So we'll see how this one plays out.  The pipeline is a huge issue, especially for those closest to it.  Who wants to freeze in the dark?  Who wants to roll the dice on an oil spill into their only water source?  Who wants ten-dollar-a-gallon gasoline?  --Nobody.  And there's probably a better way to resolve it than by yelling, throwing things, using tear gas and dogs and breaking heads.  Or valves.  So far neither side has found anything better and without reporters shoving this under the national spotlight, there's not a lot of pressure on them to do so.  The big guys at CNNBCABCBS/WaPoNYLATimes weren't paying a lot of attention until she and her ilk took an interest; it's tangled enough that you can't cover much in a minute-thirty or two column-inches and getting compelling images has a poor risk/reward ratio for them.  So we need edge cases out there.  We need agenda-driven reporters because they're the only ones willing to make the drive out to the middle of damn nowhere and send back words and pictures.

     Arresting them is kinda not so very good.

     Come Monday, we'll find out what the courts in North Dakota think.  Stay tuned -- even if you have to dig for the results.

     (You don't need to tell me what a terrible, terrible person she is in comments.  Consider that stipulated.  That's not at issue here; in fact, it had darned well better not be at issue in court, either.)

Saturday, October 15, 2016

Basic Presidenting

     One of the fundamental jobs we expect Presidents to do -- and this is why we're shocked when they don't -- is to "model adult behavior."*  The President of the United Sates is supposed to be a grown-up's grown-up.

     It doesn't always work; LBJ was infamous for working with staff from the toilet with the door open and his "explanation" to a reporter why the U.S. was waging a war n Vietnam supposedly consisted of flashing his privates.  But in general, barring the odd deep bow to a king or vomiting on foreign diplomats, Presidents are supposed to behave in public with more dignity and decorum than the rest of us slobs.  It's part of the job, unwritten but nonetheless required: set an example.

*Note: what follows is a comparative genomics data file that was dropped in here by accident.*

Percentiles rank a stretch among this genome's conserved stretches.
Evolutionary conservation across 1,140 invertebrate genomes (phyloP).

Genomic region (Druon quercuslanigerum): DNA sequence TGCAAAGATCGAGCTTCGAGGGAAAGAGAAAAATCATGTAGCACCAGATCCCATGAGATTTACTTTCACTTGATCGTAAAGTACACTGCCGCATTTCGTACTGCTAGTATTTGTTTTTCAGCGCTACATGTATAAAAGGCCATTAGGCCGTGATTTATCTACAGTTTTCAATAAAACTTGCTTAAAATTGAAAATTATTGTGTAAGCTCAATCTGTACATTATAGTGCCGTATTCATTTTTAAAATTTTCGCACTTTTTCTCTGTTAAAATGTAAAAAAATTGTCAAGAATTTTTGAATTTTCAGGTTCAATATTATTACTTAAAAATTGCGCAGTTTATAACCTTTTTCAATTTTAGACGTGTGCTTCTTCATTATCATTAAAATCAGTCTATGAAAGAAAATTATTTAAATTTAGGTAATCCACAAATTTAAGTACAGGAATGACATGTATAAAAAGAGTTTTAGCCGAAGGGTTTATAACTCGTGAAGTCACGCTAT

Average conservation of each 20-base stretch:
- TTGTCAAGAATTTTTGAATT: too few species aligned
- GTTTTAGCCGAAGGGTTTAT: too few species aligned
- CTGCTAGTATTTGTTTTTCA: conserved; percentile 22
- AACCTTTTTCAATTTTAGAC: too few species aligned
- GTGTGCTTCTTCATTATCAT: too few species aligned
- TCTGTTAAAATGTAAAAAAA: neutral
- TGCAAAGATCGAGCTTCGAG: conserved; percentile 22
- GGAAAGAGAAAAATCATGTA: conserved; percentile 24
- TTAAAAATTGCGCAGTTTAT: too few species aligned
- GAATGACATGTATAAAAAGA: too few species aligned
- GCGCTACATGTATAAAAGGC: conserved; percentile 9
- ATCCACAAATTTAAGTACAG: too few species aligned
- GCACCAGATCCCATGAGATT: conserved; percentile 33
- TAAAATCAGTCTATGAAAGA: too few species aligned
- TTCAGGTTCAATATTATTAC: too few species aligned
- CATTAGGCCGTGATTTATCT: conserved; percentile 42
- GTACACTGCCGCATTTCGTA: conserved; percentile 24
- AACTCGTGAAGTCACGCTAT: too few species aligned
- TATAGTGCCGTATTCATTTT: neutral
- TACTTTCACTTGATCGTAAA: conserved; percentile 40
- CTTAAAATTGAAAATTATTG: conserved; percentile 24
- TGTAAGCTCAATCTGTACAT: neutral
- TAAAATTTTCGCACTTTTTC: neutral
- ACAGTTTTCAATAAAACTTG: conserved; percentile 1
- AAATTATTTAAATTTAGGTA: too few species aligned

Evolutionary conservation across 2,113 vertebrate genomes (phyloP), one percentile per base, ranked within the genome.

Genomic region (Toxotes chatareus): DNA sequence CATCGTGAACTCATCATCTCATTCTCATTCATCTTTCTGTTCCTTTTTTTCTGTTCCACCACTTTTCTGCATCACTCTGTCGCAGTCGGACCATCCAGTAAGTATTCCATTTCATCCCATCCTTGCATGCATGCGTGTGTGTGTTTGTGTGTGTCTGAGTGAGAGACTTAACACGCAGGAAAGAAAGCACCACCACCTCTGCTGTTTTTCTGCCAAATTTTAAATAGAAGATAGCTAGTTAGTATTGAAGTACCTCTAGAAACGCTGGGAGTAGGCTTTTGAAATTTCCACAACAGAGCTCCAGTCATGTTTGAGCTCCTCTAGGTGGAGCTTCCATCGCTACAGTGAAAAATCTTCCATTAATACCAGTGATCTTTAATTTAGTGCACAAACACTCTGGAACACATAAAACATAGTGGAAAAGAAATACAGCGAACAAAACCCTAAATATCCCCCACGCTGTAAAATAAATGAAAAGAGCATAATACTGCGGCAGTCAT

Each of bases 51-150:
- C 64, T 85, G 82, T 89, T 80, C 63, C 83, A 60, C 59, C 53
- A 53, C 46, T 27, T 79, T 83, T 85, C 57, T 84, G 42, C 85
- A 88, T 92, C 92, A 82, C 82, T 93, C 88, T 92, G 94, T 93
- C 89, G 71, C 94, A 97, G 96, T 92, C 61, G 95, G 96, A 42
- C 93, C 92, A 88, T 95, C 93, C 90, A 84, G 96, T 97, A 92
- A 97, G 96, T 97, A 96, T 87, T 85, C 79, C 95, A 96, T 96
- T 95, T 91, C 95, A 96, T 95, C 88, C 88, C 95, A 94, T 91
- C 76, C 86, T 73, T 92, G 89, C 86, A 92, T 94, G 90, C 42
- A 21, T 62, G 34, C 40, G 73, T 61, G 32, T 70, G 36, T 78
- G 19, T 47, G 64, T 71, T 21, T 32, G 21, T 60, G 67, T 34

Look at the present field of candidates.  Harshly.  Be honest with yourself, do the Big Party bombastic, vindictive, petty contenders strike you as having much knack for graceful adulting?  Are they an example for the kids?

     You will live out your old age in a world run by people who grew up with one of them as a prime example of how to act.  Are you okay with that?
* And not "behave like an Adult model."  On the other hand, I'm willing to bet a pair of randomly-chosen porn stars could do a better job of acting as if they were running for President, though people would always be expecting "bow-chicka-bow-wow" instead of "Hail To The Chief," and then wondering why.

Friday, October 14, 2016

The Stopped Watch Speaks!

"What's Sauce For The Goose Is Sauce For The Gander"

     It's a remarkably honest look at leaks, leaking and journalism-as-we-know it, especially as applied to the 2016 U. S. Presidential campaigns. It was published in The Guardian, which goes to show something, possibly only that it takes the breadth of an ocean and a low stake in the outcome to get any kind of perspective.

Thursday, October 13, 2016

Voting At Gunpoint?

     By gosh, you've got to hand it to the Russians: they came up with the one gambit that had me thinking (for five or ten seconds, anyway) about voting for Ms. Clinton:

     Russia promises nuclear war if Hillary Clinton is elected.  And that's from NBC, "America's Network Of (broken) Record," so you know it must be true -- or at least as true any of Brian Williams's tales of derring-do in dire and desperate, er, derpumstances.

     Bite me, Russian government.  I decided on Gary Johnson early, when neither party had anything even close to an acceptable candidate* and that has not changed.  Point an H-bomb at me? You did that already! Naval Avionics has been in Indianapolis since before the Cold War and the Army has been writing paychecks for every soldier in this town for almost as long: I'm already a casualty of WW III.  I was born dead.  Every town I have ever lived in was a target.

     I was born on (or just after, historians squabble) the very tail end of the Baby Boom.  I grew up with this playing out inside my head.
     What you call Hell, I call home. Bring it. Vlad. Let's make the rubble bounce and we'll see which side bred the best cockroaches afterwards.  Are you so stupid that you really think we have any reason not to?

     In other news, I'm exhausted all the time and I am tired of trying to turn the gibberish that comes off my fingers into intelligible text.   The Prednisone side effects linger and so does the atypical pneumonia.  I can't keep waking up and coming up with new stuff every morning any more.  I'm going to try preloading interesting items as they occur and see if I can't buy myself some time.